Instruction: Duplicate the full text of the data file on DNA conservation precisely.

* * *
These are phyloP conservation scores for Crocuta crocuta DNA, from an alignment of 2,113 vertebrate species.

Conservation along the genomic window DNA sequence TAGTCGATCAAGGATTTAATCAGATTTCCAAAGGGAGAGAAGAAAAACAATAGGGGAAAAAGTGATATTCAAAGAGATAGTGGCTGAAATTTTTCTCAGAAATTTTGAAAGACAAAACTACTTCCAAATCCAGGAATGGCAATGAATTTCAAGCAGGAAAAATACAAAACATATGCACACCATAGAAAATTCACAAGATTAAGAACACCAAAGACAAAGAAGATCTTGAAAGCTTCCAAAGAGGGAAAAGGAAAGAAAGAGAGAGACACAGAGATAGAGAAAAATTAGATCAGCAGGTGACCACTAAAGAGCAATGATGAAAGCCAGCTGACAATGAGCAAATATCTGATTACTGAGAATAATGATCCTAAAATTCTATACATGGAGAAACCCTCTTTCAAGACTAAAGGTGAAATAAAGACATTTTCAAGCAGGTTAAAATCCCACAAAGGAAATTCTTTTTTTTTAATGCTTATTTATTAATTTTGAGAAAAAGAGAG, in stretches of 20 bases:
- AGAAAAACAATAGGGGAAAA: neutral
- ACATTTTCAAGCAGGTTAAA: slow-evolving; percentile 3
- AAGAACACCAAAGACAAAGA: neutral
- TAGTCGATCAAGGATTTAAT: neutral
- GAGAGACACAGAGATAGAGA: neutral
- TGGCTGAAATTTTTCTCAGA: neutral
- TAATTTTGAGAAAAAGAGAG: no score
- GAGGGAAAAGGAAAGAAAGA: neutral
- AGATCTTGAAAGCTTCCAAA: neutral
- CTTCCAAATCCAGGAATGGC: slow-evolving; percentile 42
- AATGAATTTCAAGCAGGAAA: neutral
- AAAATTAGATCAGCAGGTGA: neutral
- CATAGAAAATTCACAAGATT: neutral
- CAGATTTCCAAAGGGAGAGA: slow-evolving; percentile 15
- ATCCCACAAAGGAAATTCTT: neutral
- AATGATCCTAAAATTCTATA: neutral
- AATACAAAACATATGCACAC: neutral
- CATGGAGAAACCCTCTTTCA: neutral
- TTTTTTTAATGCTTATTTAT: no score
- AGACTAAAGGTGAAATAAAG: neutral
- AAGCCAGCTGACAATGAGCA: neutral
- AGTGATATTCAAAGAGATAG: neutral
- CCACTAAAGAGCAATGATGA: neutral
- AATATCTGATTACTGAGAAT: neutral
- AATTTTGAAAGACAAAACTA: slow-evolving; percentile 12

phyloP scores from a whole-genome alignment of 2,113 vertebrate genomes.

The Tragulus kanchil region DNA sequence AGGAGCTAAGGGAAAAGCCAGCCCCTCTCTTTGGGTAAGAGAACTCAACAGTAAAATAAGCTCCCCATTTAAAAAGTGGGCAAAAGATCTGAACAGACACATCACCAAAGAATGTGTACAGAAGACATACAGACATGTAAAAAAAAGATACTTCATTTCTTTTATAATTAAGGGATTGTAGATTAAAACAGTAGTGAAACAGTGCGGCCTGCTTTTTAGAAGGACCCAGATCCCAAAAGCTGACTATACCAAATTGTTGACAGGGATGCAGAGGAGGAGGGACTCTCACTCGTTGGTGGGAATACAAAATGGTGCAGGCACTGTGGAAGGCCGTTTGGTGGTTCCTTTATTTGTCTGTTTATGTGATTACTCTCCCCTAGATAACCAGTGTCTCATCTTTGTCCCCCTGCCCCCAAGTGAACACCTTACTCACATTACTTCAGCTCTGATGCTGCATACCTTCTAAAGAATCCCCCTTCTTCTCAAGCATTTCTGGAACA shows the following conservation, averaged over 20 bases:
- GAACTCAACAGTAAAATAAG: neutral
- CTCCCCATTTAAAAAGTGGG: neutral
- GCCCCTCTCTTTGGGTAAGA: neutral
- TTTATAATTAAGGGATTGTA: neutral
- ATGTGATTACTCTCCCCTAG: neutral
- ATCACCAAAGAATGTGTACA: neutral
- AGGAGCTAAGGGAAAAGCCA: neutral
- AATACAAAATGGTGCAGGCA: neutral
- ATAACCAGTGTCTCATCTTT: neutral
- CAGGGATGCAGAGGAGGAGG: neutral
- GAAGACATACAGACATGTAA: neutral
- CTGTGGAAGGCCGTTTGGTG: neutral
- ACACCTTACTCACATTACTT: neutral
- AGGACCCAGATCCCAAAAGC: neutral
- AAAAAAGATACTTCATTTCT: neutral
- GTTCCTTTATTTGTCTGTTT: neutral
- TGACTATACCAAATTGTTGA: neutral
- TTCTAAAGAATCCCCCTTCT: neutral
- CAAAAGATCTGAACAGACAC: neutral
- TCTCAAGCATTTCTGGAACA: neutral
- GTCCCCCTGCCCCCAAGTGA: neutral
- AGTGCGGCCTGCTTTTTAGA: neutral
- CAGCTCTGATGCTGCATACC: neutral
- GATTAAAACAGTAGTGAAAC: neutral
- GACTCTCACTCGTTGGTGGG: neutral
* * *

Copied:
These are phyloP conservation scores for Crocuta crocuta DNA, from an alignment of 2,113 vertebrate species.

Conservation along the genomic window DNA sequence TAGTCGATCAAGGATTTAATCAGATTTCCAAAGGGAGAGAAGAAAAACAATAGGGGAAAAAGTGATATTCAAAGAGATAGTGGCTGAAATTTTTCTCAGAAATTTTGAAAGACAAAACTACTTCCAAATCCAGGAATGGCAATGAATTTCAAGCAGGAAAAATACAAAACATATGCACACCATAGAAAATTCACAAGATTAAGAACACCAAAGACAAAGAAGATCTTGAAAGCTTCCAAAGAGGGAAAAGGAAAGAAAGAGAGAGACACAGAGATAGAGAAAAATTAGATCAGCAGGTGACCACTAAAGAGCAATGATGAAAGCCAGCTGACAATGAGCAAATATCTGATTACTGAGAATAATGATCCTAAAATTCTATACATGGAGAAACCCTCTTTCAAGACTAAAGGTGAAATAAAGACATTTTCAAGCAGGTTAAAATCCCACAAAGGAAATTCTTTTTTTTTAATGCTTATTTATTAATTTTGAGAAAAAGAGAG, in stretches of 20 bases:
- AGAAAAACAATAGGGGAAAA: neutral
- ACATTTTCAAGCAGGTTAAA: slow-evolving; percentile 3
- AAGAACACCAAAGACAAAGA: neutral
- TAGTCGATCAAGGATTTAAT: neutral
- GAGAGACACAGAGATAGAGA: neutral
- TGGCTGAAATTTTTCTCAGA: neutral
- TAATTTTGAGAAAAAGAGAG: no score
- GAGGGAAAAGGAAAGAAAGA: neutral
- AGATCTTGAAAGCTTCCAAA: neutral
- CTTCCAAATCCAGGAATGGC: slow-evolving; percentile 42
- AATGAATTTCAAGCAGGAAA: neutral
- AAAATTAGATCAGCAGGTGA: neutral
- CATAGAAAATTCACAAGATT: neutral
- CAGATTTCCAAAGGGAGAGA: slow-evolving; percentile 15
- ATCCCACAAAGGAAATTCTT: neutral
- AATGATCCTAAAATTCTATA: neutral
- AATACAAAACATATGCACAC: neutral
- CATGGAGAAACCCTCTTTCA: neutral
- TTTTTTTAATGCTTATTTAT: no score
- AGACTAAAGGTGAAATAAAG: neutral
- AAGCCAGCTGACAATGAGCA: neutral
- AGTGATATTCAAAGAGATAG: neutral
- CCACTAAAGAGCAATGATGA: neutral
- AATATCTGATTACTGAGAAT: neutral
- AATTTTGAAAGACAAAACTA: slow-evolving; percentile 12

phyloP scores from a whole-genome alignment of 2,113 vertebrate genomes.

The Tragulus kanchil region DNA sequence AGGAGCTAAGGGAAAAGCCAGCCCCTCTCTTTGGGTAAGAGAACTCAACAGTAAAATAAGCTCCCCATTTAAAAAGTGGGCAAAAGATCTGAACAGACACATCACCAAAGAATGTGTACAGAAGACATACAGACATGTAAAAAAAAGATACTTCATTTCTTTTATAATTAAGGGATTGTAGATTAAAACAGTAGTGAAACAGTGCGGCCTGCTTTTTAGAAGGACCCAGATCCCAAAAGCTGACTATACCAAATTGTTGACAGGGATGCAGAGGAGGAGGGACTCTCACTCGTTGGTGGGAATACAAAATGGTGCAGGCACTGTGGAAGGCCGTTTGGTGGTTCCTTTATTTGTCTGTTTATGTGATTACTCTCCCCTAGATAACCAGTGTCTCATCTTTGTCCCCCTGCCCCCAAGTGAACACCTTACTCACATTACTTCAGCTCTGATGCTGCATACCTTCTAAAGAATCCCCCTTCTTCTCAAGCATTTCTGGAACA shows the following conservation, averaged over 20 bases:
- GAACTCAACAGTAAAATAAG: neutral
- CTCCCCATTTAAAAAGTGGG: neutral
- GCCCCTCTCTTTGGGTAAGA: neutral
- TTTATAATTAAGGGATTGTA: neutral
- ATGTGATTACTCTCCCCTAG: neutral
- ATCACCAAAGAATGTGTACA: neutral
- AGGAGCTAAGGGAAAAGCCA: neutral
- AATACAAAATGGTGCAGGCA: neutral
- ATAACCAGTGTCTCATCTTT: neutral
- CAGGGATGCAGAGGAGGAGG: neutral
- GAAGACATACAGACATGTAA: neutral
- CTGTGGAAGGCCGTTTGGTG: neutral
- ACACCTTACTCACATTACTT: neutral
- AGGACCCAGATCCCAAAAGC: neutral
- AAAAAAGATACTTCATTTCT: neutral
- GTTCCTTTATTTGTCTGTTT: neutral
- TGACTATACCAAATTGTTGA: neutral
- TTCTAAAGAATCCCCCTTCT: neutral
- CAAAAGATCTGAACAGACAC: neutral
- TCTCAAGCATTTCTGGAACA: neutral
- GTCCCCCTGCCCCCAAGTGA: neutral
- AGTGCGGCCTGCTTTTTAGA: neutral
- CAGCTCTGATGCTGCATACC: neutral
- GATTAAAACAGTAGTGAAAC: neutral
- GACTCTCACTCGTTGGTGGG: neutral